Figure 4Zoning map of Metro Manila
Source: Physical Framework Plan for Metropolitan Manila 1996-2016, MMDA, 1999
The national capital region of Metropolitan Manila (NCR or Metro Manila) is the only urban area in the Philippines of which its geographical area and administrative power is legally defined by a 1995 law creating the Metro Manila Development Authority or MMDA (RA 7924 1995); though there are cases outside NCR where a big city and its surrounding local government units name themselves as a metropolitan area as well (e.g., Metro Cebu, Metro Davao)*. However, the administration of these metropolitan areas is based in voluntary agreement among concerned LGUs, with a legal basis solely embedded in the 1987 Constitution and the Local Government Code of 1991.
The Metropolitan Manila Development Authority (MMDA) as a government agency came into being in 1995, issuing its first spatial planning document entitled “Physical Development Framework Plan for Metropolitan Manila, 1996-2016” (PDFPFMM). The plan was amended in 1999, but its name and planning period remained as it was in 1996.
Almost 2 decades later, the MMDA realized that “there is a need to revise the plan in view of significant changes in the economic, social, and environmental conditions in the metropolis” (Llorito, Hermoso, and Al-Arief 2012). In response to this, the “Metro Manila Green Print 2030” was launched in March 2012, aiming to transform the capital region into “a highly competitive Southeast Asian metropolis, raising the standard of living for its residents by providing a framework for integrated management of complex issues within Metro Manila, including coordination among the National Capital Region's 17 local government units” (Lapena 2012). Currently, the aspired spatial development factors (e.g. development opportunities and challenges, as well as resulting spatial planning concepts) for the region have been identified and released through the “Metro Manila Green print 2030: Building a Vision” report (Zhang et al. 2014). The production of its more detailed and binding regional development maps - due for release in 2016 - is ongoing.
In the course of developing the Metro Manila Green Print 2030, MMDA plays the role of a NEDA regional office, as is the case with other regions; with metropolitan plans established through the approval of the Metro Manila Council (MMC), which corresponds to the Regional Development Councils (RDCs) of other regions. MMC is the policymaking organization of MMDA that consists of all the cities' and municipalities' mayors in NCR and was given the status as a RDC by an executive order in 2002.
The Philippine Development Plan 2011-2016 (PDP) sets out an “Industrial Cluster Strategy” to promote creation of industrial clusters (geographical accumulation of specific industry) reflecting industrial activity and infrastructural character of respective domestic area that will contribute to the creation of regional wealth through export (Figure 5).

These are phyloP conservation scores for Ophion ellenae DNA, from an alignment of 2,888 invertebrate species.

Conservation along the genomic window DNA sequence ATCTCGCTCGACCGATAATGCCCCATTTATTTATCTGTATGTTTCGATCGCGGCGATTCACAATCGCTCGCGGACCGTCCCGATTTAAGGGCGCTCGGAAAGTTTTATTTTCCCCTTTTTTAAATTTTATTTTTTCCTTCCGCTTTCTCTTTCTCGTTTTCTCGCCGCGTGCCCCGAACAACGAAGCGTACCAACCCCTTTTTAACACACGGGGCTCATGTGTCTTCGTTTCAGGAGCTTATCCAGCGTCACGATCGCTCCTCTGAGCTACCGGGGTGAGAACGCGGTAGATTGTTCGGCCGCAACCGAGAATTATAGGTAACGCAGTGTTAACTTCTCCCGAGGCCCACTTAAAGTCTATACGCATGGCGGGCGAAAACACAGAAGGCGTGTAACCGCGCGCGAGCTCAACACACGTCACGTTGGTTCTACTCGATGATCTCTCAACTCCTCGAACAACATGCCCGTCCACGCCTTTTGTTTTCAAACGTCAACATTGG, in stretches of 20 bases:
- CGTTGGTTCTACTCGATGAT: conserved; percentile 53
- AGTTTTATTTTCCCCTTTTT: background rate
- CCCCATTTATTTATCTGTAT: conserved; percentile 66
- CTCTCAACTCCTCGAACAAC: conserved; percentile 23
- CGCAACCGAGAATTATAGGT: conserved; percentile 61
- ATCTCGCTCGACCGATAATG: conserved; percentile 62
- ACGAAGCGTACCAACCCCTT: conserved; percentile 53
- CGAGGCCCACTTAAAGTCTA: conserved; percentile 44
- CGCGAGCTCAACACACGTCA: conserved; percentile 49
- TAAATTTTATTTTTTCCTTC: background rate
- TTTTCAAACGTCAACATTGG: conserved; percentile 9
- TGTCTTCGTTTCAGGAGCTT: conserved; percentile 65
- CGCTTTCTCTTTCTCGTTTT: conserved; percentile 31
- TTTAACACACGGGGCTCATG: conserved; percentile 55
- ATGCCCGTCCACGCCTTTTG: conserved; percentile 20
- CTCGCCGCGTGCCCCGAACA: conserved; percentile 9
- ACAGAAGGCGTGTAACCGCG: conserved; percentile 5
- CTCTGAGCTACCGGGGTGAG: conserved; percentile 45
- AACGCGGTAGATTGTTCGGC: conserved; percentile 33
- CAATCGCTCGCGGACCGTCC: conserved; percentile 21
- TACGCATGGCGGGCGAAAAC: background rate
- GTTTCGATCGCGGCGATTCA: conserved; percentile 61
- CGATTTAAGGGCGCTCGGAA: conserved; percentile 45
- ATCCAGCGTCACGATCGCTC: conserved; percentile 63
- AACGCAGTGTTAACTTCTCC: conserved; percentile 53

In this strategy of developing industrial clusters, the government intends to promote fostering of inter-business cooperation between small and medium tiny companies to strengthen network toward collaboration; based on the understanding that the past development policy had led the country to “fall into the path of a trickle-down jobless growth” (words from the Preface of PDP. Trickle-down is an economic thought that expresses vitalization of economic activities of large enterprises and wealthy class will make a stream of wealth pouring down onto low-income class that will finally bring benefit to the whole nation).
Beyond industrial clustering, newly emerged challenges and threats to national and regional development (such as transport/traffic management in Metro Manila and surrounding provinces; effect of climate change manifested through “super typhoons” such as Yolanda / Haiyan battering the Eastern Visayas region) have led to the creation of complementary policy and plan directions by the Philippine government so as to better address these planning concerns.
An example of which is that of National Economic Development Authority or NEDA's (with the assistance of JICA) release of a “Roadmap for Transport Infrastructure Development for Metro Manila and its Surrounding Areas”; a plan that contains improved urban mobility policy directions for the capital region and its surrounding environs. Moreover, it was found to be in consonance with the previously discussed efforts to create a “Metro Manila Greenprint 2030” as espoused by the Metropolitan Manila Development Authority (MMDA). Another example is the creation of the “Regional Development Plan for Eastern Visayas 2014-2016” region and “Yolanda Reconstruction Plan”; in response to the effect of typhoon Yolanda/Haiyan that hit Eastern Visayas in November 2013.
Figure 5Industry cluster strategy, 2011-16
Source: Philippine Development Plan 2011-2016, NEDA, 2011